Sadie (Portuguese edition)

Sadie (Portuguese edition)

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Overview

Uma garota foi brutalmente assassinada. Seu corpo foi encontrado entre um pomar de macieiras e uma escola incendiada nos arredores de Cold Creek, Colorado. Seu nome era Mattie Southern, e ela só tinha treze anos. A pequena Mattie era a única conexão de sua irmã mais velha, Sadie Hunter, com o mundo. Quando elas foram abandonadas pela mãe, que era viciada em álcool e outras drogas, Sadie cuidou da irmãzinha como se nada mais importasse. Agora, tudo o que a garota de dezenove anos quer é fazer justiça com as próprias mãos. E nem mesmo a gagueira que dificulta sua comunicação vai impedi-la de encontrar o paradeiro do assassino. Desde que partiu atrás do abusador que tirou a vida de Mattie, Sadie nunca mais foi vista. O que aconteceu com ela? A única pessoa disposta a encontrar respostas é o jornalista West McCray. Quando a polícia não conseguiu resolver o caso, a avó de consideração das garotas pediu a ajuda dele. O repórter está seguindo o rastro de Sadie e, ao longo de sua investigação, ele produz um podcast. Cada pista descoberta revela uma verdade desoladora. Dividido entre o podcast de West McCray e a narrativa da personagem, Sadie é um thriller que perturbará você até a última página. Afinal, uma garota desaparecida é sempre uma história inacabada.

Product Details

ISBN-13: 9788592783990
Publisher: Plataforma21
Publication date: 04/05/2019
Sold by: Bookwire
Format: NOOK Book
Pages: 392
Sales rank: 980,805
File size: 795 KB
Age Range: 13 - 17 Years

About the Author

Courtney Summers nasceu em Belleville, uma província de Ontário (Canadá). Quando tinha quatorze anos, abandonou o ensino médio. Aos dezoito, escreveu seu primeiro romance – que foi publicado quatro anos depois. Em 2016, foi nomeada pela Flare Magazine, uma das 60 personalidades de destaque antes dos 30 anos. Autora de livros aclamados pela crítica, Courtney conseguiu com Sadie seu primeiro best-seller.

Read an Excerpt

CHAPTER 1

THE GIRLS

EPISODE 1

[THE GIRLS THEME]

WEST McCRAY:

Welcome to Cold Creek, Colorado. Population: eight hundred.

Do a Google Image search and you'll see its main street, the barely beating heart of that tiny world, and find every other building vacant or boarded up. Cold Creek's luckiest — the gainfully employed — work at the local grocery store, the gas station and a few other staple businesses along the strip. The rest have to look a town or two over for opportunity for themselves and for their children; the closest schools are in Parkdale, forty minutes away. They take in students from three other towns.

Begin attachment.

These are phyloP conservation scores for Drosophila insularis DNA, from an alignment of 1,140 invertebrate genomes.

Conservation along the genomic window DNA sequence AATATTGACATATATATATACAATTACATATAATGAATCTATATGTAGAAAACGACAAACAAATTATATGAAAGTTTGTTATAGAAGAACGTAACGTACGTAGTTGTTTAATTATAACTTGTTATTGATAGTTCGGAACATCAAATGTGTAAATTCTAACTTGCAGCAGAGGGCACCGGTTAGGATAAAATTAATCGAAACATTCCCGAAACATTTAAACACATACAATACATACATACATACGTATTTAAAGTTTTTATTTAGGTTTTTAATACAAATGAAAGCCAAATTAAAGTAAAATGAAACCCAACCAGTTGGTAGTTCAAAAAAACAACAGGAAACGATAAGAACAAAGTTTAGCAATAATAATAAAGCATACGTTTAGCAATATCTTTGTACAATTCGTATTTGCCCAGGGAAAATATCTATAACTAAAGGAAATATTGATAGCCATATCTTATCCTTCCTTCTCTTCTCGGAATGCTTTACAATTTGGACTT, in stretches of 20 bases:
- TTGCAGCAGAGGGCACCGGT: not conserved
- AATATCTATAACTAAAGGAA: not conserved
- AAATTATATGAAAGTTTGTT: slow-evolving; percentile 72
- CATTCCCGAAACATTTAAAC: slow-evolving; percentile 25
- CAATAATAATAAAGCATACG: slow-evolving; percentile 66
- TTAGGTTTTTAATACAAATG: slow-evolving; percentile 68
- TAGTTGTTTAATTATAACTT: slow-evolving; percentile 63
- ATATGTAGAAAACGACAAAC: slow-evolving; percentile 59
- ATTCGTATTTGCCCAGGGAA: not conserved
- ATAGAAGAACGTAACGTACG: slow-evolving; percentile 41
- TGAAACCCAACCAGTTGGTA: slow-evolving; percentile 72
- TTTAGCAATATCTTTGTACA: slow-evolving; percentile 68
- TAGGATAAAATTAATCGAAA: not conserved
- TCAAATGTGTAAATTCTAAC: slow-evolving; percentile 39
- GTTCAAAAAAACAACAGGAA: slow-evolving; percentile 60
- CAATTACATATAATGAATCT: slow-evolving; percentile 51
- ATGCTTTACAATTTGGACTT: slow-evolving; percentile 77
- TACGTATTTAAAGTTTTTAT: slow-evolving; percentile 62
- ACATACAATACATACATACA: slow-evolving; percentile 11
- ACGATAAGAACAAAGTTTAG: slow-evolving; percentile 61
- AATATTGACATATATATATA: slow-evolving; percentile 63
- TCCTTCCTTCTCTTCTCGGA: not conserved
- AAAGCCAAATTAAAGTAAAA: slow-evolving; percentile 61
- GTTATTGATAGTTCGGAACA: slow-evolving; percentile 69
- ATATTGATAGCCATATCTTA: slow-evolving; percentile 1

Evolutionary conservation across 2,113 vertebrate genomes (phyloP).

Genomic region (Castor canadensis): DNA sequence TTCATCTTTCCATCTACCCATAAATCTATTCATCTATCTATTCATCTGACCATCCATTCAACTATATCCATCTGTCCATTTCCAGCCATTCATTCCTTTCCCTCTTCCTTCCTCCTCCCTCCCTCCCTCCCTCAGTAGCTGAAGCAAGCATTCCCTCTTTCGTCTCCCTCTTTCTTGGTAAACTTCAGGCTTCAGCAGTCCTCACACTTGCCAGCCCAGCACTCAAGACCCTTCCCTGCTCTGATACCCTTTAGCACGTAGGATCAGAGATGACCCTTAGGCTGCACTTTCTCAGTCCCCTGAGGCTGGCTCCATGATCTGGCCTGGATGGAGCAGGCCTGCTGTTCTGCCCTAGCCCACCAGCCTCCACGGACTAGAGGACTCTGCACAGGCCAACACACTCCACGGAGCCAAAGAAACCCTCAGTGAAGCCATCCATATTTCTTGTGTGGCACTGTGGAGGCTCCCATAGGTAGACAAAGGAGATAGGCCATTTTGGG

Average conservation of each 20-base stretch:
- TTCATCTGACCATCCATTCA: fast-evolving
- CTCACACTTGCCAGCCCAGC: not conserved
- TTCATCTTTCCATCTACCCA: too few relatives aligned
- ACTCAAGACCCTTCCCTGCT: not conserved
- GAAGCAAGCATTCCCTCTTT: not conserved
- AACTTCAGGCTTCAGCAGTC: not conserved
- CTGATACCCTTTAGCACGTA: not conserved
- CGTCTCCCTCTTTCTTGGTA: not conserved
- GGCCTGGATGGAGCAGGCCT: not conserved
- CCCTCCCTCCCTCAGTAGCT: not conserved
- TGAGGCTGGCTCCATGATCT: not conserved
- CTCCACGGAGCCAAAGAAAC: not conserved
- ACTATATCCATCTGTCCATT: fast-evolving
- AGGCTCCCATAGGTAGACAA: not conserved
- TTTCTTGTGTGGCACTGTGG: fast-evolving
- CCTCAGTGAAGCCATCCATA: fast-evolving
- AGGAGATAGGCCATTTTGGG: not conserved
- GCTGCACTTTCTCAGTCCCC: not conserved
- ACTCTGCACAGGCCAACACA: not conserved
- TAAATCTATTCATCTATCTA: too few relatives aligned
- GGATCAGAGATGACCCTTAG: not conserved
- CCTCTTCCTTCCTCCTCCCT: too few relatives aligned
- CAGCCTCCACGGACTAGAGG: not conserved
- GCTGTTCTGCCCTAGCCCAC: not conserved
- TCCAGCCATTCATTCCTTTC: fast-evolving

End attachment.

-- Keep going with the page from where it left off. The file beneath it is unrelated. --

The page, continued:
Beyond its main street, Cold Creek arteries out into worn and chipped Monopoly houses that no longer have a place upon the board. From there lies a rural sort of wilderness. The highway out is interrupted by veins of dirt roads leading to nowhere as often as they lead to pockets of dilapidated houses or trailer parks in even worse shape. In the summertime, a food bus comes with free lunches for the kids until the school year resumes, guaranteeing at least two subsidized meals a day.

There's a quiet to it that's startling if you've lived your whole life in the city, like I have. Cold Creek is surrounded by a beautiful, uninterrupted expanse of land and sky that seem to go on forever. Its sunsets are spectacular: electric golds and oranges, pinks and purples, natural beauty unspoiled by the insult of skyscrapers. The sheer amount of space is humbling, almost divine. It's hard to imagine feeling trapped here.

But most people here do.

COLD CREEK RESIDENT [FEMALE]:

You live in Cold Creek because you were born here, and if you're born here, you're probably never getting out.

WEST McCRAY:

That's not entirely true. There have been some success stories, college graduates who moved on and found well-paying jobs in distant cities, but they tend to be the exception and not the rule. Cold Creek is home to a quality of life we're raised to aspire beyond, if we're born privileged enough to have the choice.

Here, everyone's working so hard to care for their families and keep their heads above water that, if they wasted time on the petty dramas, scandals and personal grudges that seem to define small towns in our nation's imagination, they would not survive. That's not to say there's no drama, scandal, or grudge — just that those things are usually more than residents of Cold Creek can afford to care about.

Until it happened.

The husk of an abandoned, turn-of-the-century one-room schoolhouse sits three miles outside of town, taken by fire. The roof is caved in and what's left of the walls are charred. It sits next to an apple orchard that's slowly being reclaimed by the nature that surrounds it: young overgrowth, new trees, wildflowers.